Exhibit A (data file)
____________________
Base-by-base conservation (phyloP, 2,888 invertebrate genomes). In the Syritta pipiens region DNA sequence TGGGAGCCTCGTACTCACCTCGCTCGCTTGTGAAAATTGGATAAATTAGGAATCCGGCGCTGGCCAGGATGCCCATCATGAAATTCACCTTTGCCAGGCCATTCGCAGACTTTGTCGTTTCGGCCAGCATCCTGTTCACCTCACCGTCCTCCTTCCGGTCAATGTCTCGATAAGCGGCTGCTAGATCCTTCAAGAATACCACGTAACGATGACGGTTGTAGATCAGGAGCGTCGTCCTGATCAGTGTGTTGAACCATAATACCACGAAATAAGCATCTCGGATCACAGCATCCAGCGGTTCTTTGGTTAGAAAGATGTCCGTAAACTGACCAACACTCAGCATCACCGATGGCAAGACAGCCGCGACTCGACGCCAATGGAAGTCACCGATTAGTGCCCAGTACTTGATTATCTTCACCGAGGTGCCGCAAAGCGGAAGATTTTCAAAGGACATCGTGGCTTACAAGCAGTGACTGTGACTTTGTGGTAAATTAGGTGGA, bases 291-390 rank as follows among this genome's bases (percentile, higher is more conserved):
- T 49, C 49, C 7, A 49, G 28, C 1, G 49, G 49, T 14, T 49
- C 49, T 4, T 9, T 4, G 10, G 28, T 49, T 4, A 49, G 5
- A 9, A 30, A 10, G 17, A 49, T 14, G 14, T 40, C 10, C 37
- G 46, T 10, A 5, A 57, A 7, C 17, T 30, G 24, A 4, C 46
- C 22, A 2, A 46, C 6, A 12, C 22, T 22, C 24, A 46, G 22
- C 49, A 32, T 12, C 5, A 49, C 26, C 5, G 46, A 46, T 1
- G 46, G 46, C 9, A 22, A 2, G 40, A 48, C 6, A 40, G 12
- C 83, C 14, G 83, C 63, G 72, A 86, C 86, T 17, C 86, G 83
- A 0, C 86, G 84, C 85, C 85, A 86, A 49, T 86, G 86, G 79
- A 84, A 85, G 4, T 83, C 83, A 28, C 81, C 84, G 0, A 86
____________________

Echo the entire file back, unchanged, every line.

Base-by-base conservation (phyloP, 2,888 invertebrate genomes). In the Syritta pipiens region DNA sequence TGGGAGCCTCGTACTCACCTCGCTCGCTTGTGAAAATTGGATAAATTAGGAATCCGGCGCTGGCCAGGATGCCCATCATGAAATTCACCTTTGCCAGGCCATTCGCAGACTTTGTCGTTTCGGCCAGCATCCTGTTCACCTCACCGTCCTCCTTCCGGTCAATGTCTCGATAAGCGGCTGCTAGATCCTTCAAGAATACCACGTAACGATGACGGTTGTAGATCAGGAGCGTCGTCCTGATCAGTGTGTTGAACCATAATACCACGAAATAAGCATCTCGGATCACAGCATCCAGCGGTTCTTTGGTTAGAAAGATGTCCGTAAACTGACCAACACTCAGCATCACCGATGGCAAGACAGCCGCGACTCGACGCCAATGGAAGTCACCGATTAGTGCCCAGTACTTGATTATCTTCACCGAGGTGCCGCAAAGCGGAAGATTTTCAAAGGACATCGTGGCTTACAAGCAGTGACTGTGACTTTGTGGTAAATTAGGTGGA, bases 291-390 rank as follows among this genome's bases (percentile, higher is more conserved):
- T 49, C 49, C 7, A 49, G 28, C 1, G 49, G 49, T 14, T 49
- C 49, T 4, T 9, T 4, G 10, G 28, T 49, T 4, A 49, G 5
- A 9, A 30, A 10, G 17, A 49, T 14, G 14, T 40, C 10, C 37
- G 46, T 10, A 5, A 57, A 7, C 17, T 30, G 24, A 4, C 46
- C 22, A 2, A 46, C 6, A 12, C 22, T 22, C 24, A 46, G 22
- C 49, A 32, T 12, C 5, A 49, C 26, C 5, G 46, A 46, T 1
- G 46, G 46, C 9, A 22, A 2, G 40, A 48, C 6, A 40, G 12
- C 83, C 14, G 83, C 63, G 72, A 86, C 86, T 17, C 86, G 83
- A 0, C 86, G 84, C 85, C 85, A 86, A 49, T 86, G 86, G 79
- A 84, A 85, G 4, T 83, C 83, A 28, C 81, C 84, G 0, A 86